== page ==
Given the current state of race relations, the story that I am about to tell is seemingly small. After all, America is currently being governed by an openly white supremacist madman who lacks compassion and empathy for anyone who falls outside of his base. We are in the midst of a dumpster fire called America and the truth is, we may all burn to death if things don’t change. Hyperbole? Less so than we really want to admit.
However, the truth is that the same thing that is driving our president to destroy our country is the same thing that drives the vast majority of white Americans to fall short when it comes to race relations. The inbred desire to only see whiteness as the one, true way to live life. Anything that falls outside of whiteness and its world is treated as an anomaly, a freak occurrence or a curiosity piece. Rarely are ways of being that fall outside of the white paradigm given the same level of respect and courtesy that whiteness is given and sadly this extends to actual people.
This morning, I went out to breakfast with my co-parent. We are still friends and we take our family and shared financial expenses as seriously as we did when we were a romantic unit. In short, our getting together to break bread and talk is not an unusual experience.
As we were wrapping up breakfast, an older white woman stopped in front our booth and interrupted our conversation to tell me that she loved my hair. I politely said thank you and continued speaking with my co-parent. The woman turned to walk away and as she walked away, I suddenly felt my head being patted while simultaneously watching a look of horror wash across my co-parent’s face. As I felt her hand patting my head, it hit me…this woman who I didn’t know from anyone had just taken it upon herself to touch my hair.
It’s not the first time that a white person has taken liberties with my body (or specifically my hair) and I am pretty certain that it won’t be the last. At least once a year, I encounter a white person who thinks nothing of reaching over to touch my hair, never asking if it would be okay; just assuming that it is perfectly acceptable to touch the head of a perfect stranger. I don’t know about you, dear reader, but in what world is it acceptable to invade the personal space of a perfect stranger? I have never in my life reached out and touched anyone’s head who was not a family member, friend or lover.
Yet ask any Black woman or non-white person and many of us have stories of having our space and persons invaded by white strangers who feel they have the right to touch us. We are touched in the same fashion that one reaches down to pat a dog, cat or other cuddly creature.
I can only conclude given my understanding of how white supremacy operates that this lack of understanding of how to interact with strangers who are Black (or other POCs) is born from the same driver that puts whiteness on a pedestal. It’s the inability to see non-white bodies as equal to their white bodies; the inability to see the humanity of others and to meet people as equal members of the human family.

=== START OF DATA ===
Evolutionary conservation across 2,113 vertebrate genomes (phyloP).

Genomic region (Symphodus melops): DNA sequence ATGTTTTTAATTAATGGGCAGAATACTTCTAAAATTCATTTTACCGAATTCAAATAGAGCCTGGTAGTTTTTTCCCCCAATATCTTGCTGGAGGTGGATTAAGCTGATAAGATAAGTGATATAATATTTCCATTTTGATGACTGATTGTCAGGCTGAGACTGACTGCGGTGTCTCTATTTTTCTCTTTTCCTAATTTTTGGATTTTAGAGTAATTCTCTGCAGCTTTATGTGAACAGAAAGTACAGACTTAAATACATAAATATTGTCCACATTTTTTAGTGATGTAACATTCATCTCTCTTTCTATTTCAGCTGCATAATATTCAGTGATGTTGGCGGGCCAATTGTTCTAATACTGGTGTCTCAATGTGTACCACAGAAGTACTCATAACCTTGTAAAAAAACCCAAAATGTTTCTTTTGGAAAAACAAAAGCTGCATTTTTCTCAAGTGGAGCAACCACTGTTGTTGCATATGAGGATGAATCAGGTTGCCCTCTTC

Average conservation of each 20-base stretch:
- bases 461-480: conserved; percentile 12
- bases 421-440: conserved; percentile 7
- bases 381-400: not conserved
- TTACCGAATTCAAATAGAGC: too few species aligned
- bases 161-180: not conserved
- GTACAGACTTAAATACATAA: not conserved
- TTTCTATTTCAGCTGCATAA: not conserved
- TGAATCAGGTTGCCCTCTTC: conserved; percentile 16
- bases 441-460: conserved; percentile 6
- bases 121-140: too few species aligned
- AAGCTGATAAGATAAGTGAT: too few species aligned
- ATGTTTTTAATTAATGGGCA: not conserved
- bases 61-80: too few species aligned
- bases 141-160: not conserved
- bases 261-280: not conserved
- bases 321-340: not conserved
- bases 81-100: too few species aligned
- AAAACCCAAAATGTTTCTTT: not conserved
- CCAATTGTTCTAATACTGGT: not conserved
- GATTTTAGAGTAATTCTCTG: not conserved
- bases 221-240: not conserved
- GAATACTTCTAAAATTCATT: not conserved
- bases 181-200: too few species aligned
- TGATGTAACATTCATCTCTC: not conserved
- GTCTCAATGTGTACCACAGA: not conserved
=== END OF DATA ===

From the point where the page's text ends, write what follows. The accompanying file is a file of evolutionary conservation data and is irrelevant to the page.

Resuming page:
Yes, I know that white women whose features fall out of white physical norms are also subjected to these invasions of bodily autonomy but it simply does not exist on the same scale that it happens to Black bodies. Whether it is touching our hair, our skin or commenting on our appearance and its “difference.”
While my hair being touched by a stranger is seemingly small, let’s look at the larger picture and see a president who openly attacks women of color via his daily Twitter rants, who openly threatens to pull the much-needed relief aid from Americans of color who are recovering from a hurricane of epic proportions while chiding them for a “lack of responsibility” and who makes time to denigrate Americans of color for exercising their constitutionally protected right to protest, we can see how the dots connect. Especially at a time when white nationalist activity is growing in this country.
The greatest threat to America is not an outside threat; it is the festering sore of white supremacy that is ravaging our national body. All white people are infected by white supremacy. While that may be a hard pill to swallow, especially if you are reading this piece, it doesn’t make it any less true. I work with white people who are committed to dismantling white supremacy and yet too many times, even in doing the work, I have seen people whom I personally like continue to perpetuate the same destructive behavior that they are fighting against. I am sure that the woman I encountered today didn’t see herself as engaging in harmful behavior; after all, she gave me a compliment. But intentions usually mean nothing when compared to the negative impact of those intentions (e.g., if I intended to drive safely and harm no one, but my attention drifted or I disobeyed a driving rule and now you are lying broken and twisted under my vehicle, how much would my intentions matter to you?).
At the end of her encounter with me, that woman at breakfast had dehumanized me. She treated me not like she would an unknown white woman but instead like she would treat a pet or a doll. She reduced me to an object to satisfy her need in that moment. It wasn’t enough to compliment my hair and move on; she needed to touch it without permission, thus taking what might have been a random and possibly warm moment and turning it into a moment of making me feel invaded and demeaned. This is what white supremacy does: It strips the humanity of people. But make no mistake: It’s not just Black and other POC whose humanity it steals, because it makes monsters (large or small) of the white people who invoke that white supremacy.
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